What’s the buzz at the corner of U.S. Highway 17 S. (N. DeSoto Avenue) and Cypress Street? The Florida Power and Light Arcadia Substation is undergoing an “expansion project.” The results will be “an unmanned facility for the transformation, regulation, and distribution of electricity,” according to the June 5, 2019, zoning application, submitted by SOMI Engineering. The installation includes “high voltage electrical equipment to transform and distribute electricity.”

Marie Bertot of FPL said that the project is a “hardening” or “system improvement” to make the grid “stronger, smarter, and more storm resilient.” It will provide “additional capacity to serve our customers in the surrounding neighborhoods.”

She also assured that FPL was “committed to working safely and respectfully in the community before, during, and after the project.”

However, construction workers closed off Cypress Street on Veterans Day without permission from the City and hampering emergency vehicles leaving from and returning to the Cypress Street fire station. In addition, a 20-ton crane and other equipment was parked over a city sewer line slated to be replaced even though the city had requested that the project avoid use of the utility easement.

The expansion project is a historic site, where the Arcadia Electric Light, Ice, and Telephone Company was established on March 30, 1901, according to the Florida Department of State, Division of Corporations.

On Dec. 2, 1901, Jone Lee Jones and his wife Mourning Johnson Jones sold the property — Block 10 — for $300 to the Arcadia Electric Light, Ice, and Telephone Company, according to Deed Book 40, p. 545. Signing the deed as Company president was Ed Scott.

Peter Edmund “Ed” Scott (1866-1920)

As a 19-year-old, he arrived in Florida in 1885, according to Howard Melton in his book, Footprints and Landmarks: Arcadia and DeSoto County, Florida. Scott and a friend worked in a packing house in Tampa. Later, he learned to survey from Kelly B. Harvey who platted the town of Trabue, later renamed Punta Gorda. Harvey served on the first Punta Gorda City Council as shown on the Punta Gorda City Hall Annex mural, 126 Harvey St. (No doubt the street is his namesake.)

Scott bought real estate in Bartow, Fort Ogden, and Arcadia where he planted a citrus grove. He surveyed the plat for Solana, northeast of Punta Gorda, in 1889. He worked as far south as Naples and Key West.

In 1889, he joined his brothers as a stockholder in Richmond Dairy. Three years later, he purchased a dairy farm in Marietta, Georgia, and lived in Atlanta. The dairy burned in 1900, and he returned to Arcadia to establish the Arcadia Electric Light, Ice, and Telephone Company.

In 1904, he married Emma Royall from Virginia, and they had one son and six daughters. The Scotts built a house at 107 N. Manatee Ave. that burned in 1981. He and his brothers William and David owned citrus groves and operated the Scott Brothers Citrus Packing House.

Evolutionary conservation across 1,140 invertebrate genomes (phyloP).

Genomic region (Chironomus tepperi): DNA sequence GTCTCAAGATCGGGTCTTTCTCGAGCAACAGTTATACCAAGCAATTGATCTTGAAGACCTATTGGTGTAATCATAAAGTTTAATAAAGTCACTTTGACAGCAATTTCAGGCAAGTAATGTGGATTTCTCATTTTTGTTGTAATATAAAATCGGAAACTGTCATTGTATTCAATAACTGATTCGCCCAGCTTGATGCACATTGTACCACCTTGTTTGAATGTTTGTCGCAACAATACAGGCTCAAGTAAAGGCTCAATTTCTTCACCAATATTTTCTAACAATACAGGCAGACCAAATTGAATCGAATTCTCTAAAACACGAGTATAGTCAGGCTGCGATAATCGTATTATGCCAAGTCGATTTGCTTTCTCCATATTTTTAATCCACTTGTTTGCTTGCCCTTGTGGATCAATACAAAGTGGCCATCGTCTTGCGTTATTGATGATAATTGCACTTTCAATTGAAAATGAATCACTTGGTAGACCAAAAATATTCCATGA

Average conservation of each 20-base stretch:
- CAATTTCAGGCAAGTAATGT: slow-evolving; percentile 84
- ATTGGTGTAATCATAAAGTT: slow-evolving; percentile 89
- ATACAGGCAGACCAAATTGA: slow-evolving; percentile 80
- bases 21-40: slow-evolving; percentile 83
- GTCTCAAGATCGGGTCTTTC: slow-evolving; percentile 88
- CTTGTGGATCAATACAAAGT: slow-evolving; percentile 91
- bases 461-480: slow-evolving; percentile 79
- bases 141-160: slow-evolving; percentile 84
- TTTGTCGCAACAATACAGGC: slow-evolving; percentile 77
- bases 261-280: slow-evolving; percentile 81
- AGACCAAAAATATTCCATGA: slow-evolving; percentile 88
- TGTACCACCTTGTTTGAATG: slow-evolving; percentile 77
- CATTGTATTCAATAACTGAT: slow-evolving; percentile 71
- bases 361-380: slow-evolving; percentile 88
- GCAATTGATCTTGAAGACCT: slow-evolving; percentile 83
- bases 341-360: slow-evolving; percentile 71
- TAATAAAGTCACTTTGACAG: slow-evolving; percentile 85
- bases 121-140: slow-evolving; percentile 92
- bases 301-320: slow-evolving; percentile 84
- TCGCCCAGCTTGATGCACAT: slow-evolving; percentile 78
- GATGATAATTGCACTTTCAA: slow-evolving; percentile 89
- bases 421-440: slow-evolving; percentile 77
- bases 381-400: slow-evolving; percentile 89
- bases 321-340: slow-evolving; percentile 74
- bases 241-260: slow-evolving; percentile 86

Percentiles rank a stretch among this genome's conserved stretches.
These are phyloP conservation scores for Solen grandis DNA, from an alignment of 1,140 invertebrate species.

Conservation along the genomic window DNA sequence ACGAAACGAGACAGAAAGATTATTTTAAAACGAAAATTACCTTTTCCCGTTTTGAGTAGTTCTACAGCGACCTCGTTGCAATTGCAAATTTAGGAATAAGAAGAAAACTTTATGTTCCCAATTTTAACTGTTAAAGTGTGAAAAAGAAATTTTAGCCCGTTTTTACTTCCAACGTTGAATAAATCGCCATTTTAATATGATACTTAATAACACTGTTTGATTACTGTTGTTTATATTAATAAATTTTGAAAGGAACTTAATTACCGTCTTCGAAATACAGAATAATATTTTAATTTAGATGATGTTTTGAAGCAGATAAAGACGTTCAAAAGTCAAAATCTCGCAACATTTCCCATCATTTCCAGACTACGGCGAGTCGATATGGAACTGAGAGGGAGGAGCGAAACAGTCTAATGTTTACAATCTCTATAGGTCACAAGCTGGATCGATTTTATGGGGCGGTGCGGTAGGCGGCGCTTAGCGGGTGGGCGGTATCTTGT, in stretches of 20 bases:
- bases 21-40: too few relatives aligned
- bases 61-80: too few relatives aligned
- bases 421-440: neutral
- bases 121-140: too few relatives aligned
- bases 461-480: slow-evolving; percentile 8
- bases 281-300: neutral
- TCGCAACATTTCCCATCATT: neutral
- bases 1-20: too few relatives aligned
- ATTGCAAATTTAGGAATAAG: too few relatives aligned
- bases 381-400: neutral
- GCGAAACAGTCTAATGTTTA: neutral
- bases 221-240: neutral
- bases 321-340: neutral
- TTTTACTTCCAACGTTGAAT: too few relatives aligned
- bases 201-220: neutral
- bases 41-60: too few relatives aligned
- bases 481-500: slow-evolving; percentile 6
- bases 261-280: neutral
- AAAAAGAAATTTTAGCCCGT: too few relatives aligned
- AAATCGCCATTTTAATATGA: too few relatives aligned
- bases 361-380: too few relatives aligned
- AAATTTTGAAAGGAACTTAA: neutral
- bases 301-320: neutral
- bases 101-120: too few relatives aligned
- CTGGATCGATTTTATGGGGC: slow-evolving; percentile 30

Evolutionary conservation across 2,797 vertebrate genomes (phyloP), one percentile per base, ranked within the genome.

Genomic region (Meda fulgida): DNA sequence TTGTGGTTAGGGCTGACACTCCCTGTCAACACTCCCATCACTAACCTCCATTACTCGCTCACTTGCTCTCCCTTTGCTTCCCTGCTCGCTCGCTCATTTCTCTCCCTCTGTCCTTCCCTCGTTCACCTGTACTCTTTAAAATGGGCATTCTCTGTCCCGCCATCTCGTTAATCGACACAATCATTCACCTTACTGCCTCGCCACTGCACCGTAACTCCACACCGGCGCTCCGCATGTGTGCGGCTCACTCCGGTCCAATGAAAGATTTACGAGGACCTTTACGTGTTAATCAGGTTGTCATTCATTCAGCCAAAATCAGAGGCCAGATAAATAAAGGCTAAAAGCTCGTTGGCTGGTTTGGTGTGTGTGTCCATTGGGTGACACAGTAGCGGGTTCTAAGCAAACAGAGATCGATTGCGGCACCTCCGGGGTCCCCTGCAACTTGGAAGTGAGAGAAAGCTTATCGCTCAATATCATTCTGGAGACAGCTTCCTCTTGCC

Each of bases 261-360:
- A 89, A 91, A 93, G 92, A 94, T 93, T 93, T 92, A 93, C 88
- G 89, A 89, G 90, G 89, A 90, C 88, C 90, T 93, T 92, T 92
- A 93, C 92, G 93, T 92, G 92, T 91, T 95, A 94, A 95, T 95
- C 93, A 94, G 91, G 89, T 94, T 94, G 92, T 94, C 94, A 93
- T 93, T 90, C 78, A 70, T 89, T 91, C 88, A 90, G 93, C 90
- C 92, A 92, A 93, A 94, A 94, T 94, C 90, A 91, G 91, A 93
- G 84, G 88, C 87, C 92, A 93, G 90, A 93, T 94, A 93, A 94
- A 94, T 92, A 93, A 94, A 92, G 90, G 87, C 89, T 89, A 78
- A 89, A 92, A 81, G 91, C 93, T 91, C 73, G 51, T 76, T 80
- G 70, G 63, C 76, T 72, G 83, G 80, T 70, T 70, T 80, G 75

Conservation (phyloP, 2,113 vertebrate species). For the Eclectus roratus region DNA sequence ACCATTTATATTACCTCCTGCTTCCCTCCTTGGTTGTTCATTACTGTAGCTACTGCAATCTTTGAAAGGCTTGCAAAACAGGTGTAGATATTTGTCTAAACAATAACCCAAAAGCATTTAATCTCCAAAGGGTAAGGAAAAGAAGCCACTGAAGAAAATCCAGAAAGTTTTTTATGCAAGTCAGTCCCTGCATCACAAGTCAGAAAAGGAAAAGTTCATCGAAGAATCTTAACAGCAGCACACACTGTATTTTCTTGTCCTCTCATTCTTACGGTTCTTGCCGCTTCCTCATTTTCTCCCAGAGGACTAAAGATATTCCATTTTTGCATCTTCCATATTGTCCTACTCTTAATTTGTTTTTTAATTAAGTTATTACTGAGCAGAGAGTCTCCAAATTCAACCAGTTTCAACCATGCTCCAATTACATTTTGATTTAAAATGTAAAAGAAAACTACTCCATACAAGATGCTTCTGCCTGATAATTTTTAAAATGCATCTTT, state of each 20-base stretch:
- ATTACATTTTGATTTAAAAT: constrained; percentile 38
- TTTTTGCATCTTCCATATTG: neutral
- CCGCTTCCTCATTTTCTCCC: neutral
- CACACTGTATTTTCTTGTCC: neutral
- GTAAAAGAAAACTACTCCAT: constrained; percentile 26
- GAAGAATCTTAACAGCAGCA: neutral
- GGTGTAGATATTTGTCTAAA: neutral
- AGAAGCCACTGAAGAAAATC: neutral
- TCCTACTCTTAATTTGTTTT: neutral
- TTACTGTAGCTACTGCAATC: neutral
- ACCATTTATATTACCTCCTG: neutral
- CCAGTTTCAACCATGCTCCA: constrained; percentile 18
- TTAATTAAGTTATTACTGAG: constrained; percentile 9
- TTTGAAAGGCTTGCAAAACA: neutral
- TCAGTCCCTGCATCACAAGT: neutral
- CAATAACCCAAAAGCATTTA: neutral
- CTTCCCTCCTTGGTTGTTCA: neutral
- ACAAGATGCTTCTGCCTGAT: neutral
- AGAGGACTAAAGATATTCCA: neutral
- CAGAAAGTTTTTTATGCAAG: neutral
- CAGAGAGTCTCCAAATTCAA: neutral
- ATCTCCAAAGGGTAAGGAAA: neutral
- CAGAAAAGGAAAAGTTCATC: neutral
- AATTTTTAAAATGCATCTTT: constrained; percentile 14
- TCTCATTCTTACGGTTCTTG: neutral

In addition, Ed Scott was an unceasing advocate for “good roads” in Florida, and he used that phrase as a title for a column in the local newspaper. As volunteer chairman of the State Road Department — today’s Florida Department of Transportation, he ensured that the Dixie Highway — connecting Michigan to Miami — bisected Arcadia.

The Sanborn Fire Insurance Map of 1909 depicts the Arcadia Electric Light, Ice, and Telephone Company, owned by Scott, with the note, “Plant runs day and night. Capacity 6 tons [of ice] in 24 hours.” Wood was burned to create steam to power the “dynamos.”

On Feb. 24, 1913, Scott sold the ice and electric company to the Utility Securities Corporation of Delaware, as recorded in Deed Book 94, p. 155, and on April 11, USC sold the company to Southern Utilities Corporation of Kissimmee, Florida, according to p. 162. SUC had been established in March.

Scott remained president and general manager of the Arcadia Telephone Exchange, as listed in the 1915 city directory, then the Scott Telephone Company in 1917. The Company became Inter County Telephone and Telegraph in 1924.

Clyde A. Byrd (1890-1972)

In the 1915 and 1917 Arcadia city directories, the Arcadia Ice and Electric Company was managed by Clyde A. Byrd, with a degree in electrical engineering from Georgia Tech.

In 1914, he had moved from Live Oak, Florida, to Arcadia, to manage the plant, owned by Southern Utilities Corporation, according to the 1914 Sanborn Fire Insurance map. Ice capacity had increased to 20 tons along with greater power generation.

From January 1918 to April 1919, Byrd served in the U.S. Army Signal Corps at Camp Alfred Vail in New Jersey.

In 1920, he married Wenda Wey, daughter of pharmacist Jake Wey and his wife Emma Greene Wey. The following year, the Byrds built the home at 117 S. Hillsborough, next door to the Wey home at 314 E. Magnolia Ave.

Clyde Byrd continued as manager, and the electric and ice company was listed as Southern Utilities Company in the 1921 and 1923 directories. In 1921, Byrd supervised the construction of the company’s office at 11 N. Polk Ave.

Near the close of 1925, Southern Utilities was converted and consolidated into Florida Power and Light. The power plant burned in 1949 and was rebuilt west of the original structure, leaving the historic site for the present substation expansion.


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